Sickle cell disease (SCD) is an inherited blood disorder that affects millions of people worldwide. In the United States, approximately 100,000 people have it, with heath care costs estimated to be $1.1 billion in the US alone. It is caused by a mutation in the ?-globin gene, causing glutamic acid to be substituted by valine. Because of this, when deoxygenated, the hemoglobin is able to polymerize, causing shape change of the red blood cell (RBC), RBC lysis, and innumerable other complications including acute and chronic pain, chronic anemia, multisystem organ damage, and a much shortened life expectancy. The symptoms appear shortly after birth, when fetal hemoglobin (HbF) levels decline, and are replaced by adult sickle hemoglobin. Because of this observation, much effort has been placed to induce fetal hemoglobin levels in those with SCD. Hydroxyurea, the only FDA approved drug for the treatment of SCD, is unfortunately effective in only about 50% of those who take it, and its mechanism is not clear. Therefore, our lab investigates alternate treatments for SCD in the SCD mouse model. It is believed that the red blood cell (RBC) is the most common cell in the body. In order to maintain a normal amount of hemoglobin to carry oxygen and remove carbon dioxide, adult humans, make more than 2 million red blood cells a second! This is the result of a highly orchestrated plan. Erythropoiesis in adult humans originates in the bone marrow and follows a path from progenitor to precursor to mature red blood cells. They follow the developmental scheme of the proerythroblast, followed by the basophilic erythroblast, the polychromatophilic erythroblast, and then the orthochromatic erythroblast. These are followed by reticulocytes, which are enucleated, and lose their organelles, and migrate from the marrow to the peripheral circulation. They normally account for 0.5 to 1.5% of all red blood cells, in those who are anemic, the percent increases. Reticulocytes have been found to have large vacuolar inclusions, which label for markers of the endoplasmic reticulum, Golgi, and mitochondria. It is thought that these vacuoles are eliminated by exocytosis and autophagy. PGC?1 is known to induce regulators of mitophagy and mitochondrial respiration. Recent studies on a knockout (Nix -/-) mouse also demonstrated the lack of mitophagy led to the short life span of RBCs Our preliminary data from untreated sickle cell mice show mature red blood cells retain mitochondria at a higher level than controls. The higher number of mitochondria rich reticulocytes in circulating blood could potentially promote the elevated levels of reactive oxygen species, changes in oxygen metabolism and the cell lysis seen in the disease. The molecular mechanism of increased mitochondria in red blood cells associated with SCD is not clear. Mitophagy regulated through the mammalian Target of Rapamycin (m-TOR) dependent and independent mitophagy pathway. This proposal seeks to provide pilot data that will link aberrant mitophagy with sickle cell pathology and develop new strategies for the treatment of SCD using mitophagy restoration drugs. Our goal is to obtain preliminary data that the reductions of mitochondrial retention in RBC will provide safe and effective therapy in SCD mouse.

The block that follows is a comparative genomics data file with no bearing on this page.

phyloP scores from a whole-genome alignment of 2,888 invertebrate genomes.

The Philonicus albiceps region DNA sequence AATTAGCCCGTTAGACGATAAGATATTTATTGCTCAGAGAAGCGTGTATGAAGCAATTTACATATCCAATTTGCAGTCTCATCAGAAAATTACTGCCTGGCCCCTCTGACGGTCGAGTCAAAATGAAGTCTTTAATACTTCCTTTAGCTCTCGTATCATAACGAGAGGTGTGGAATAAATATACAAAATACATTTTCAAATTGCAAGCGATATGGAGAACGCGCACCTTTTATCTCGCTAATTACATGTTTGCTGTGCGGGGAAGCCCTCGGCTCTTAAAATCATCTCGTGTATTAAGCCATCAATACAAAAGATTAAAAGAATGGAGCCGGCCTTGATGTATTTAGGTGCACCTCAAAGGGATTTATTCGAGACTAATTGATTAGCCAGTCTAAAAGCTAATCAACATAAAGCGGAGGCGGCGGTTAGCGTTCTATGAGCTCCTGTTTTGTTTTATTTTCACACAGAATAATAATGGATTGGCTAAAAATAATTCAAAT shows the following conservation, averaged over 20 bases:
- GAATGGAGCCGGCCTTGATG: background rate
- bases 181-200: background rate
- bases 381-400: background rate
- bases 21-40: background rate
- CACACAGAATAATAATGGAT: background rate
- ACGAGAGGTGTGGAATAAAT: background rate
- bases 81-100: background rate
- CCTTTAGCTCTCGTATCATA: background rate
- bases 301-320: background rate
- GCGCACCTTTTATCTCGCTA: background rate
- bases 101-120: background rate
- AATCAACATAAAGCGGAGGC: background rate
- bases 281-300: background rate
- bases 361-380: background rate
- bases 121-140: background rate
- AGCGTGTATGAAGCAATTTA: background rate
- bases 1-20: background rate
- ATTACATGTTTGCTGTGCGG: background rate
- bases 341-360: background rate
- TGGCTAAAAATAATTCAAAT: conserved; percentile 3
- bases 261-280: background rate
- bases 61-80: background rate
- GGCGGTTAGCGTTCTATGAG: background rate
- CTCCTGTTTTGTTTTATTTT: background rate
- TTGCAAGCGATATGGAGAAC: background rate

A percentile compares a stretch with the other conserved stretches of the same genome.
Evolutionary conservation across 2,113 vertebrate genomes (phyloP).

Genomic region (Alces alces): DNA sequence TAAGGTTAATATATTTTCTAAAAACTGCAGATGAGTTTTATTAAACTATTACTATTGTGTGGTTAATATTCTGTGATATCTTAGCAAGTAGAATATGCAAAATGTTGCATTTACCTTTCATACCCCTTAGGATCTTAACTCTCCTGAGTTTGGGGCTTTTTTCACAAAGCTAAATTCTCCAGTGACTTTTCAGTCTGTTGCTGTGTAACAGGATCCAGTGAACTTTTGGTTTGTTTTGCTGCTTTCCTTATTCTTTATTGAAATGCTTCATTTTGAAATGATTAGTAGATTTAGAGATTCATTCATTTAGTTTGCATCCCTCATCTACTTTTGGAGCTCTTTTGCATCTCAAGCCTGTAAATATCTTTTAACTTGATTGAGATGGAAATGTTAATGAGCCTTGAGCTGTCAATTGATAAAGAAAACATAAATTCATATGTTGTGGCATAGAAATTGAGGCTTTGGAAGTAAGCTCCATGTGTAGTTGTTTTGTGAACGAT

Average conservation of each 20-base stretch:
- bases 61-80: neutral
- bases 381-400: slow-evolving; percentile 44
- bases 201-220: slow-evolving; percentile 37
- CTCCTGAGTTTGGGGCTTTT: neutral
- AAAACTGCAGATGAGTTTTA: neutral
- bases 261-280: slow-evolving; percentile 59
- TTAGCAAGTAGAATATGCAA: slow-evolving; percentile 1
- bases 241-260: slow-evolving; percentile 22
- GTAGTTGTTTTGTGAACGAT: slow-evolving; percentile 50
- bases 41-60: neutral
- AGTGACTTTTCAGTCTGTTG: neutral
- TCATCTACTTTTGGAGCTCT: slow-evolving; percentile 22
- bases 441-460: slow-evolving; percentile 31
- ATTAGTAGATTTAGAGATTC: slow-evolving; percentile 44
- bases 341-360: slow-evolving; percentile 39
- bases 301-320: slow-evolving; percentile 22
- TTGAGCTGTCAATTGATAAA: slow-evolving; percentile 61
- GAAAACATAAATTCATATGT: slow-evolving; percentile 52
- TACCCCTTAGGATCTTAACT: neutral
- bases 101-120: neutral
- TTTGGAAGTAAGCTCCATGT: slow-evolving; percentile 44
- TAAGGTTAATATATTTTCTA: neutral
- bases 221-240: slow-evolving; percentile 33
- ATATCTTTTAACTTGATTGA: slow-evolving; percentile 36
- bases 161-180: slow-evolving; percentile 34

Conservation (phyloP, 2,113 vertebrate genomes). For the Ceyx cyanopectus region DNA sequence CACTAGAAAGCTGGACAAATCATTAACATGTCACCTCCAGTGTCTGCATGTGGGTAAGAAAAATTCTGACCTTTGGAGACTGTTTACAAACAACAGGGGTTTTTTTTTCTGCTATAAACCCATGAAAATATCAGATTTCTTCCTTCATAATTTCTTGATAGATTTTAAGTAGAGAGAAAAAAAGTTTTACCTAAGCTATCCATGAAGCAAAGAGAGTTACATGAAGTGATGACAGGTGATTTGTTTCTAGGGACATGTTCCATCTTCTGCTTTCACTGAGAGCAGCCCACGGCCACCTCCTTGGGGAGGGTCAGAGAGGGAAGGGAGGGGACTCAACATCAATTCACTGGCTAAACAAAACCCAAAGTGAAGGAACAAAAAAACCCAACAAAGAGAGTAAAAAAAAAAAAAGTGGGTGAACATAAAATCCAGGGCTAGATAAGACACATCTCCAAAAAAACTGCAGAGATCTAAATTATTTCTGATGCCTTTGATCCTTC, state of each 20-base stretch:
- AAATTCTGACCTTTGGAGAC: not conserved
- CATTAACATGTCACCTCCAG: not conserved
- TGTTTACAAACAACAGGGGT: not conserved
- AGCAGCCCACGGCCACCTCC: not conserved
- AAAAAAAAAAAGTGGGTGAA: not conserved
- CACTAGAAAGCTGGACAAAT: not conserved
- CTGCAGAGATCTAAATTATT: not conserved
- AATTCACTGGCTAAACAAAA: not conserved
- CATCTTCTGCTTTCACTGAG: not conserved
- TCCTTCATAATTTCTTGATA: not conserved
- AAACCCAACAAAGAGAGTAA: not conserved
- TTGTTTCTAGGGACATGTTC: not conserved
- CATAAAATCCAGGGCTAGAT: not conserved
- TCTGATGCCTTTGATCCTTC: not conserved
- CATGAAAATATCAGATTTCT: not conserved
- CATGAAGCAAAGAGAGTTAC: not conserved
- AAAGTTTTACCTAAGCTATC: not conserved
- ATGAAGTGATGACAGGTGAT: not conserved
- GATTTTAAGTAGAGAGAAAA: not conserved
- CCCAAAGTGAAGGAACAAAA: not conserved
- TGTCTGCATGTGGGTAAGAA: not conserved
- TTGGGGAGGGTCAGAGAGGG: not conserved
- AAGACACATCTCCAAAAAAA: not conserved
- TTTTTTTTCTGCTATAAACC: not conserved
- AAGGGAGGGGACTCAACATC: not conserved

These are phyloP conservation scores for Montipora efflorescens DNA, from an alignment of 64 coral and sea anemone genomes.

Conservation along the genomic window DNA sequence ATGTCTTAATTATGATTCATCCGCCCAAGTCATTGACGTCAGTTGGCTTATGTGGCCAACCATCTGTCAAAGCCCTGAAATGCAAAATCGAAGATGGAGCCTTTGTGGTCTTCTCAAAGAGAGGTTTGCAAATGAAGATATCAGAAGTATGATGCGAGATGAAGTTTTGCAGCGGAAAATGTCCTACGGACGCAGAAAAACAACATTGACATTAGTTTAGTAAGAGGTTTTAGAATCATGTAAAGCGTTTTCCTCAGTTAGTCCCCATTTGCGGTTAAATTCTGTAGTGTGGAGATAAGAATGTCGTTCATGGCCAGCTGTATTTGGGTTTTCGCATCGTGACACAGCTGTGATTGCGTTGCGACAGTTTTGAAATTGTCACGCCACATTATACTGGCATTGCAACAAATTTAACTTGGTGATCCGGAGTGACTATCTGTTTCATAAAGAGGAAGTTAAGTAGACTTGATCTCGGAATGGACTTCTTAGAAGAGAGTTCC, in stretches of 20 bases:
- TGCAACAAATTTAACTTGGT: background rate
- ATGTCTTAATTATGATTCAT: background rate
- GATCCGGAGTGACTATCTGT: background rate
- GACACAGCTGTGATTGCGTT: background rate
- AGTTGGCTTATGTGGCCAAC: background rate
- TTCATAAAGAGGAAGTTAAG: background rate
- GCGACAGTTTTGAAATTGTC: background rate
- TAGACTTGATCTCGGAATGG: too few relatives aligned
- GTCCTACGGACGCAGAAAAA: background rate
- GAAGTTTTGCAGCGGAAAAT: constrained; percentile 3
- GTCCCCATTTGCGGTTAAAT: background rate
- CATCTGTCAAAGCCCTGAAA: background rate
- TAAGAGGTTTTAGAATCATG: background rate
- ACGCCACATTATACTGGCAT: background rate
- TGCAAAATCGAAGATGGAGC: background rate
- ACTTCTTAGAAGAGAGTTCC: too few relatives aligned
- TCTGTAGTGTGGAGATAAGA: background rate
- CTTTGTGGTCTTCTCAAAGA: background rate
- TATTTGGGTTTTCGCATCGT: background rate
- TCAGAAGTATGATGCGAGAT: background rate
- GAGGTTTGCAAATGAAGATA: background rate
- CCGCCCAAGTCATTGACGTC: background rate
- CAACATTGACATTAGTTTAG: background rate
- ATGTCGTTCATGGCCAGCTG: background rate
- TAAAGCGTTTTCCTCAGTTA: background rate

Sickle cell disease is an inherited blood disorder that affects millions of people worldwide. Individuals with sickle cell disease suffer from painful crises, chronic anemia, multisystem organ damage and shorter life span. This proposal seeks to develop new strategies for the treatment of SCD by correcting defective mitochondrial retention seen in the mature sickle red cell.
|Jagadeeswaran, Ramasamy; Vazquez, Benjamin A; Thiruppathi, Muthusamy et al. (2017) Pharmacological inhibition of LSD1 and mTOR reduces mitochondrial retention and associated ROS levels in the red blood cells of sickle cell disease. Exp Hematol 50:46-52|